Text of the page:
|Publication number||US4531755 A|
|Application number||US 06/309,018|
|Publication date||Jul 30, 1985|
|Filing date||Oct 6, 1981|
|Priority date||Oct 9, 1980|
|Also published as||CA1176991A1, DE3140208A1|
|Publication number||06309018, 309018, US 4531755 A, US 4531755A, US-A-4531755, US4531755 A, US4531755A|
|Inventors||Tokio Isono, Kazuhiko Tsunoda|
|Original Assignee||Honda Giken Kogyo Kabushiki Kaisha|
|Export Citation||BiBTeX, EndNote, RefMan|
|Patent Citations (14), Referenced by (8), Classifications (10), Legal Events (4)|
|External Links: USPTO, USPTO Assignment, Espacenet|
1. Field of the Invention
The present invention relates to a suspension system for a front road wheel of a motorcycle, and more particularly to a suspension system for a front road wheel of a motorcycle of the type which employs a link motion therein.
2. Related Art
In a suspension system for a front road wheel of a motorcycle, it is known to employ a telescopic type front fork for suspending the front wheel including fork pipes and slidable bottom cases which constitute hydraulic shock absorbers. Another type of suspension system which employs a link motion therein is also known, for example, from U.S. Pat. No. 4,212,481, granted to Valentino Ribi on July 15, 1980.
This link motion type suspension system includes an upper fork supported on a body frame, a lower fork supporting a front road wheel thereon, and a shock absorber having one end thereof joined to either one of the two forks and the other end thereof operatively connected to the other one of the two forks through links. The suspension system of this type is advantageous in that the performance of the front road wheel in following irregularities on a road can be improved because a greater stroke of movement can be attained with the front road wheel than with that in the telescopic type suspension system, and because the size and weight of the shock absorber can be reduced since the amount of expansion of the shock absorber can be made smaller in contrast to such a greater stroke. The link motion type suspension system, however, requires a relatively large number of paired links in addition to the upper fork and the lower fork. Further, because the shock absorber is not housed or built in the suspension system, the shock absorber is required to have mounting means provided at opposite ends thereof. Accordingly, the link motion type suspension system is disadvantageous in that it is likely to have a greater total weight when compared with conventional suspension systems of the telescopic type.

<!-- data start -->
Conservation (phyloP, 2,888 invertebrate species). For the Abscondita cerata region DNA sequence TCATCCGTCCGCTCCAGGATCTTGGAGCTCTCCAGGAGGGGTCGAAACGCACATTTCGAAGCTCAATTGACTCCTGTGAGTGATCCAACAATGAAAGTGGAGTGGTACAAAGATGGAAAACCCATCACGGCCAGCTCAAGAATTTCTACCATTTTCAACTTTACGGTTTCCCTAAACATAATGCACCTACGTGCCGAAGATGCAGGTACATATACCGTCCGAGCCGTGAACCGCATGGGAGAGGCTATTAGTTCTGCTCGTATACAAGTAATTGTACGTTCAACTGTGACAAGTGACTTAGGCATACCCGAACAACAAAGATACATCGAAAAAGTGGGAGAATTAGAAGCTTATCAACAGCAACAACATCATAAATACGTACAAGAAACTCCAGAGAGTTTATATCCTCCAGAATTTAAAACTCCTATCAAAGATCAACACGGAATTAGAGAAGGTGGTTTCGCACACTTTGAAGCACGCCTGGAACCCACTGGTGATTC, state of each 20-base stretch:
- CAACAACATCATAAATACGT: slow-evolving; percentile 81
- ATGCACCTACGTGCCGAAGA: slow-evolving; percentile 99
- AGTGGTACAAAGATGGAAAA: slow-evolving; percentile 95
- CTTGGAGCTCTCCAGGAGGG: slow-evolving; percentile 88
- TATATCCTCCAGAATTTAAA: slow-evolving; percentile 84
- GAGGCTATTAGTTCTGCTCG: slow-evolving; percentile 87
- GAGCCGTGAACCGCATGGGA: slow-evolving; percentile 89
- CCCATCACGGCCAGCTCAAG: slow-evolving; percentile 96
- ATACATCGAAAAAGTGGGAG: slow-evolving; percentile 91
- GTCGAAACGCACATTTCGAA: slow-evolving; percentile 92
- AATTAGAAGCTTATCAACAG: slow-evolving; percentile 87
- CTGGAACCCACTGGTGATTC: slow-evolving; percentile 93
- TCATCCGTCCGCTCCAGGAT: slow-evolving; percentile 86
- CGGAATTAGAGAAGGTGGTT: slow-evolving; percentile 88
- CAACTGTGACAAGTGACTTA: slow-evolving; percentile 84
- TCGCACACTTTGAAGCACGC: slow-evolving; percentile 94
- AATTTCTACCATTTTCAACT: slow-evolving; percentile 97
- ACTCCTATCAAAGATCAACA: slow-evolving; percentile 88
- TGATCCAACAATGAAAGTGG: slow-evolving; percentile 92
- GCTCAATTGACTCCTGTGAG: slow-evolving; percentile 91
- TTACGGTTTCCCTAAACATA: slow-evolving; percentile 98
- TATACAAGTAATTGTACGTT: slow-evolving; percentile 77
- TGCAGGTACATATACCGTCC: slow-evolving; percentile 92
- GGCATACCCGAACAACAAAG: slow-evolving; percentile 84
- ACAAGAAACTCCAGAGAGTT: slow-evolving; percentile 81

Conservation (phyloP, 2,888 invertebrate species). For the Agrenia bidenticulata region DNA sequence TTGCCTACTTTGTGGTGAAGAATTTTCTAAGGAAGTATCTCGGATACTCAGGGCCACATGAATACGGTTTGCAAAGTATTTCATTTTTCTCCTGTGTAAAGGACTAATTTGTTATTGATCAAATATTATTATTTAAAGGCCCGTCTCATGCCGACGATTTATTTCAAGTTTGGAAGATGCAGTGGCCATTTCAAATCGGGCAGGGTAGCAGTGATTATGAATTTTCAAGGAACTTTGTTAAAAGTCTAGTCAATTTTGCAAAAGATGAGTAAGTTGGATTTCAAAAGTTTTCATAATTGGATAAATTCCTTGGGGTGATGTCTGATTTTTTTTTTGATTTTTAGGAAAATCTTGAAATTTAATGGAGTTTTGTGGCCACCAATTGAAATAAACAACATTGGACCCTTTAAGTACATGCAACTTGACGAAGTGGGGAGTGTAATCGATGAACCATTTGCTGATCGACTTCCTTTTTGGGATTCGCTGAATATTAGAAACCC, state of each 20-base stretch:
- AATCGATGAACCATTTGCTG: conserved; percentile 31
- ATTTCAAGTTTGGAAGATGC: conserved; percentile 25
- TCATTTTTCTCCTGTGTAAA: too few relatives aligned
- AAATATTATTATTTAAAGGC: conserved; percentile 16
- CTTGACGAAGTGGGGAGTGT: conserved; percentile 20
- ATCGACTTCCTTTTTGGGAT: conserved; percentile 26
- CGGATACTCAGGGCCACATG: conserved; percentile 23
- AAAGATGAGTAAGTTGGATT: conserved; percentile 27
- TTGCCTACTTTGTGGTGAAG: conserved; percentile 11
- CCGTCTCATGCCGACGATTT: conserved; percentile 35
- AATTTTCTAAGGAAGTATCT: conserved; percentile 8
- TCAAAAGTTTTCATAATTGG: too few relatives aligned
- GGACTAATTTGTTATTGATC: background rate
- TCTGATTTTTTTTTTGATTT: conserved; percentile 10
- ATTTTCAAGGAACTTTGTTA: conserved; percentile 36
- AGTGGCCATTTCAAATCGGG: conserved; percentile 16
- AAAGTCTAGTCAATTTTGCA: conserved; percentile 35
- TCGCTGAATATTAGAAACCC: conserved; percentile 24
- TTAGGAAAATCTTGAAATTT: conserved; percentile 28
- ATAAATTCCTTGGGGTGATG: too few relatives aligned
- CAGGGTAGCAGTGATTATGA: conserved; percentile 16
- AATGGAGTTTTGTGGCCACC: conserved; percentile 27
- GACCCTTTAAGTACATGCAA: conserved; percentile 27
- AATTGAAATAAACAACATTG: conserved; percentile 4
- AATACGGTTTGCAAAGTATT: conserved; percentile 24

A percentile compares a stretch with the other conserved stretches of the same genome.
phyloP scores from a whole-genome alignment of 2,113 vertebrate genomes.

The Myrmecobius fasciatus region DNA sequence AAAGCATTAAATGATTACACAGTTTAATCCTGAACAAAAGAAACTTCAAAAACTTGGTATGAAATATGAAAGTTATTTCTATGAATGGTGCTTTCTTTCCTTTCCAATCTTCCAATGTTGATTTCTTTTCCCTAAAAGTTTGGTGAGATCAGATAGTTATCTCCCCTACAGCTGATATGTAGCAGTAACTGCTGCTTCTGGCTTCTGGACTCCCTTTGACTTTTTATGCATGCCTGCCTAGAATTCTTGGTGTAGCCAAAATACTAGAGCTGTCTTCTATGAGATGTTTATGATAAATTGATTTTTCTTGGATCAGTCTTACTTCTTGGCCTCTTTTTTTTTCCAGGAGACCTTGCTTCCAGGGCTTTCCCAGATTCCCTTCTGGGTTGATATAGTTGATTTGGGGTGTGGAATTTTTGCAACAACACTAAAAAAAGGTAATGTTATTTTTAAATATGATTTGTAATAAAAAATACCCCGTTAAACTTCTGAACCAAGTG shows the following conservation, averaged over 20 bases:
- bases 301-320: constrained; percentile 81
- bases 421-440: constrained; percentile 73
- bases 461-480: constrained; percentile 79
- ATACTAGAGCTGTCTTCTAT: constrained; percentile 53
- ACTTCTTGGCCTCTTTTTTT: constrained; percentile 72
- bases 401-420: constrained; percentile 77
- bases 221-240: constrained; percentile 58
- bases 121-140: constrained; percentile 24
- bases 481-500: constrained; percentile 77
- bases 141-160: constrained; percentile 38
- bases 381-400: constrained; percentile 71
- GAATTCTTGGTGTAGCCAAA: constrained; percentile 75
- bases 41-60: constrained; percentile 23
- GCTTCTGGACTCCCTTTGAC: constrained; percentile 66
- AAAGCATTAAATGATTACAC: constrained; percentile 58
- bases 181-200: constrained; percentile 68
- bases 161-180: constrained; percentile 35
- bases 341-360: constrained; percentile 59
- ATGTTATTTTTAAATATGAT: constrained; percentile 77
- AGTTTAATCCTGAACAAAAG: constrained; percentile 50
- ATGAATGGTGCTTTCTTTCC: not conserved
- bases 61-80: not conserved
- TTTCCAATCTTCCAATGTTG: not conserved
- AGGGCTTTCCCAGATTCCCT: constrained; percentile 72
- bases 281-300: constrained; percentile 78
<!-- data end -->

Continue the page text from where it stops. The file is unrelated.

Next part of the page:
The present invention provides a link motion type suspension system for a front road wheel of a motorcycle. The system includes an upper fork supported on a body of the motorcycle, a lower fork supporting the front road wheel thereon, and a shock absorber having one end thereof joined to either one of the two forks and the other end thereof connected to the other one of the two forks through links. Components of at least one of the upper fork and the lower fork are made hollow.
Accordingly, it is an object of the present invention to provide a link motion type suspension system for a front road wheel of a motorcycle which system is assembled with fork members which can be produced easily, have a great strength and rigidity, and are light in weight.
It is another object of the invention to provide a link motion type suspension system for a front road wheel of a motorcycle wherein fork members of the system are reduced in weight so that the moment of inertia around an axis of turning operations of a handlebar can be reduced and hence a light handling of the handlebar can be attained.
It is a further object of the invention to provide a link motion type suspension system for a front road wheel of a motorcycle, which system includes a reduced number of component parts, results in reduced production costs, and provides improved assembling operations of component parts of the suspension system with the body frame of the motorcycle.
FIG. 1 is a general side elevational view of an exemplary motorcycle including a link motion type suspension system for a front road wheel, to which the present invention can be applied.
FIG. 2 is a perspective view of the suspension system shown in FIG. 1.
FIG. 3 is a perspective view of an embodiment of an upper fork constituting part of a suspension system for a front road wheel in accordance with the present invention.
FIGS. 4, 5, 6 and 7 are cross sectional views of various side members for use with the upper fork, which may be employed in the embodiment of FIG. 3.
FIG. 8 is a perspective view of a side member constituting another embodiment of an upper fork.
FIGS. 9, 10, 11 and 12 are cross sectional views of various side members for the upper fork, which may be employed in the embodiment of FIG. 8.
FIG. 13 is a perspective view of a side member constituting a further embodiment of an upper fork.
FIGS. 14 and 15 are cross sectional views of side members for the upper fork, which may be employed in the embodiment of FIG. 13.